How long does a sprained ankle take to heal?

Sometimes, it can feel like an ankle sprain will last forever. But how long should a sprained ankle really take to heal? Depending on the severity of the sprain, it can take anywhere from a week up to several months to heal.

Acute ankle sprains are one of the most common musculoskeletal injuries and occur nearly 2 million times a year in the United States alone. While mild sprains can heal quickly and easily, a more serious sprain can take time and must be treated with care. 

Sprained ankle healing time

Inversion injuries, also known as lateral ankle sprains, are the most common type of ankle sprain. It occurs when the foot rolls inward, damaging the ligaments of the outer ankle. Depending on how severely these ligaments are sprained, healing time may vary. Let’s take a look at the different grades or severities of ankle sprains to see how long each one takes to heal:

  • Grade 1 — This type of ankle sprain results in minimal tenderness and swelling. Only microscopic tearing of the collagen fibers in the ligament has occurred, so you can tolerate putting weight on the ankle despite mild discomfort. Stretching and strengthening exercises can be helpful for healing. Healing for this kind of sprain takes an average of one to three weeks but may be as long as five weeks.
  • Grade 2 — This type of ankle sprain results in moderate tenderness and swelling. It also can cause a decreased range of motion and possible instability. Complete tears of at least 50% of the collagen fibers in the ligament have occurred, and you may need to immobilize the ankle with a splint. You may require physical therapy to help you regain strength and range of motion. Healing for this kind of sprain takes an average of three to six weeks, but may be as long as two months.
  • Grade 3 — This type of ankle sprain results in severe tenderness and swelling. It can cause significantly decreased range of motion and instability. Complete tearing or rupture of the ligament has occurred, and you will have to immobilize the ankle joint. You will need longer-term physical therapy to help you regain strength and range of motion. It may even require surgical reconstruction. Healing for this kind of sprain can take several months.

The kind of sprain you have will significantly impact your healing time and the recovery steps you’ll need to take. It’s important to treat each grade of sprain properly to minimize any long-term damage or discomfort.

How to heal a sprained ankle

If you have sprained your ankle, there are several immediate steps you can take to ease swelling and pain. The most common technique is called the RICE method: 

  • Rest — Avoid any activity that causes pain in the ankle. Rest your ankle and minimize walking for the rest of the day. This lessens strain on the ankle and reduces the possibility of worsening your injury.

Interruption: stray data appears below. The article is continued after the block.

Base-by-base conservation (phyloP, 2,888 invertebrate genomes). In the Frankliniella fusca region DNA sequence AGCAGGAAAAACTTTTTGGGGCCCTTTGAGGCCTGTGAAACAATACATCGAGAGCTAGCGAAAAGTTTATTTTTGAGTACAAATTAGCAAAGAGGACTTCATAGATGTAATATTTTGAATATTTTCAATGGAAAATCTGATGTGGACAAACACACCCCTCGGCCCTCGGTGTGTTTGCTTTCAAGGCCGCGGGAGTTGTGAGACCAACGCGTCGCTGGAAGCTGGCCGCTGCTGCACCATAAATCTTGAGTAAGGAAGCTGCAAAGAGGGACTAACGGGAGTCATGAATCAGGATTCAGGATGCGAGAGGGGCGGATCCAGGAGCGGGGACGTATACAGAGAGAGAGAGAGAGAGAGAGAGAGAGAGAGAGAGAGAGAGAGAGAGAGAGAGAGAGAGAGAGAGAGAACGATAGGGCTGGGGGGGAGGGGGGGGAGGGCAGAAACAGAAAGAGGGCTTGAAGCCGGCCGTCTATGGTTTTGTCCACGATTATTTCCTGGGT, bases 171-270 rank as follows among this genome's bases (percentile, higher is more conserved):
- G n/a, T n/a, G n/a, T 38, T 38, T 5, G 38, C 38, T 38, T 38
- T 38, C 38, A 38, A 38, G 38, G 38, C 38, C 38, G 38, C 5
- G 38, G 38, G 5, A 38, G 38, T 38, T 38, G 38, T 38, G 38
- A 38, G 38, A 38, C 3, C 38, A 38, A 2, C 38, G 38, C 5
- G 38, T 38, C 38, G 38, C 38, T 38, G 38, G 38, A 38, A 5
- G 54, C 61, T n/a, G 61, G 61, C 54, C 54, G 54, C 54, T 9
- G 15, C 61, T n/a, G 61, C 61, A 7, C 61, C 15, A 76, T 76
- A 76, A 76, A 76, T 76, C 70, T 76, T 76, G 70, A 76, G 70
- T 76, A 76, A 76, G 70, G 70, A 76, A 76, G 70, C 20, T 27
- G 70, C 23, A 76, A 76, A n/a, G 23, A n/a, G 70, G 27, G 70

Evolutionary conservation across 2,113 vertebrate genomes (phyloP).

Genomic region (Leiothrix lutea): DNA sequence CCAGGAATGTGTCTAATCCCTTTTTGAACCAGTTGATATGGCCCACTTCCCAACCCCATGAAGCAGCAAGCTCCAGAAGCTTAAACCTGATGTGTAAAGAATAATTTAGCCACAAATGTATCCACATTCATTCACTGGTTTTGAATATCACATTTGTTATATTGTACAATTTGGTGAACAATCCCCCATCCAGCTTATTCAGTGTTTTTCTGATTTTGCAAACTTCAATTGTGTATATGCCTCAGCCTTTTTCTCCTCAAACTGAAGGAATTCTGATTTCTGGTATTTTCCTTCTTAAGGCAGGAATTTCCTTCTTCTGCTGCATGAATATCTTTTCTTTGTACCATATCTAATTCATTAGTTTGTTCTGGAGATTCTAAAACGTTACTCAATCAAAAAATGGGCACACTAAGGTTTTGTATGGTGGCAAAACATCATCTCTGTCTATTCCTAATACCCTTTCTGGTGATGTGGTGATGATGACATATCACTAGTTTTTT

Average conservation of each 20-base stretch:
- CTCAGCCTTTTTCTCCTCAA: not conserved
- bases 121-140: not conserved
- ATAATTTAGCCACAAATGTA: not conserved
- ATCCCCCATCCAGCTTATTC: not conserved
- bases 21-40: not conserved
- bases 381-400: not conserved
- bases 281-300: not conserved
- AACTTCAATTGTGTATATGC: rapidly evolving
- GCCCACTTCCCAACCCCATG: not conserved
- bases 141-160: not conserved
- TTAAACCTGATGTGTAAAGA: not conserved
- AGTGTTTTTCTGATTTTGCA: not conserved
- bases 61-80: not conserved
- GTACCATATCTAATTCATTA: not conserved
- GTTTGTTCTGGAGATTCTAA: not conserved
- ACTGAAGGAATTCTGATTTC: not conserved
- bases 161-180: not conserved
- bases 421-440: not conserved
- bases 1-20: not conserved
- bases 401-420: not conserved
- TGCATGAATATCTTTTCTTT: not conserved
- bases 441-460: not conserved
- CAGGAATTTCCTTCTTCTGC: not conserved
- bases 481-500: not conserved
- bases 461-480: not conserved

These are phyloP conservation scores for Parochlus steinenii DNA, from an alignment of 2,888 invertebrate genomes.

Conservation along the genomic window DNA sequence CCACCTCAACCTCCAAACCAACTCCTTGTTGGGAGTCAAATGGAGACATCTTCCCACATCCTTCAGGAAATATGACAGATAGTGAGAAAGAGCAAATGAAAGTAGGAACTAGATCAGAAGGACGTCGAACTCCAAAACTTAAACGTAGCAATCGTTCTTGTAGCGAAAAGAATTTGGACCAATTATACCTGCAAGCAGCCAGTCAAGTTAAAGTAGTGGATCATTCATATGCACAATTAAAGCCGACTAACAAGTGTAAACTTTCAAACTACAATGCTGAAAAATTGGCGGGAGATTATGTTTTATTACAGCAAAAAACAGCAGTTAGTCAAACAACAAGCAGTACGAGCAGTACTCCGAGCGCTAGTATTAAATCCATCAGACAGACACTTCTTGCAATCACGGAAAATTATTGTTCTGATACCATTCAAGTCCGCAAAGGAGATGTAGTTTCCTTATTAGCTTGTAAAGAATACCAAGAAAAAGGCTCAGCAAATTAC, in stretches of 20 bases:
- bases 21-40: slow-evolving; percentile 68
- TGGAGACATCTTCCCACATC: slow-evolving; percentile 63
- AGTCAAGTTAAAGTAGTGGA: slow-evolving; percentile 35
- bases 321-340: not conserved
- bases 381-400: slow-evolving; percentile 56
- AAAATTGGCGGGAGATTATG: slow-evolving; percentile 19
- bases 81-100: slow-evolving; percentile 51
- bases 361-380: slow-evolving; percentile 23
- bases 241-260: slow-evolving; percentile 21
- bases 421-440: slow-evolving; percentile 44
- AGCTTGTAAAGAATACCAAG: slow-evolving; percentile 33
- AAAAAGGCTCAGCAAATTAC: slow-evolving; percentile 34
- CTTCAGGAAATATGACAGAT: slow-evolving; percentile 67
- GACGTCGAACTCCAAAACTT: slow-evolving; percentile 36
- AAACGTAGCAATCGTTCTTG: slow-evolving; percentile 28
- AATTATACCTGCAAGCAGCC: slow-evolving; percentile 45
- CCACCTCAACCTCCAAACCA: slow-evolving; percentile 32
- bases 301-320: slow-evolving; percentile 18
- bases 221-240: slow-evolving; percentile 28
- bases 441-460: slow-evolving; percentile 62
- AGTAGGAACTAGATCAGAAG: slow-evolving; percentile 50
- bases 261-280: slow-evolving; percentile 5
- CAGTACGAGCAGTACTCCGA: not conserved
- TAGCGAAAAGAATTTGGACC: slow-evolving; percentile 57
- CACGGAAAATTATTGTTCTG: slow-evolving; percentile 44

• Ice — Apply ice or a cold pack to the sore part of your ankle immediately. Don’t apply ice directly to your skin; use a towel or cloth for protection. Try alternating 15 minutes with the ice pack on and 15 minutes off as often as possible on the first day. On the following days, ice the injury for 15 minutes three times a day until the pain and swelling subside. 
  • Compression — A compression sleeve, elastic bandage wrap or brace on the injured ankle can prevent increased swelling, protect the affected area from repeated injuries and provide support for your weakened joint. Some swelling is inevitable with a sprained ankle, but too much swelling can immobilize the joint too much and make it take longer to heal.
  • Elevation — Elevate your injured ankle to a height at or above the level of your heart as often as possible for the rest of the day. This can help decrease pain and swelling, since gravity can make fluid pool at the feet. Try lying in bed and propping your foot up with pillows until it is at the correct height.

The RICE method is an effective way to handle the initial symptoms of a sprained ankle. With minor sprains, it may be enough to follow the RICE method for a few days until your ankle is back to normal. This method can also help with more severe injuries, but you may need to see a doctor or go to physical therapy to achieve full healing and range of motion.

When to see a medical professional about a sprained ankle

How do you know if a sprain is more than just a minor inconvenience? The key is time. If your sprain shows little or no improvement after the first week, you should consider consulting with your doctor or a physical therapist. They can help you determine whether your sprain is a more serious issue. At Lattimore Physical Therapy, we can treat your sprained ankle with effective exercises and PT techniques.

If your sprained ankle is keeping you from doing the things you love, contact our team today to schedule an initial appointment and see how we can help you get back in motion.

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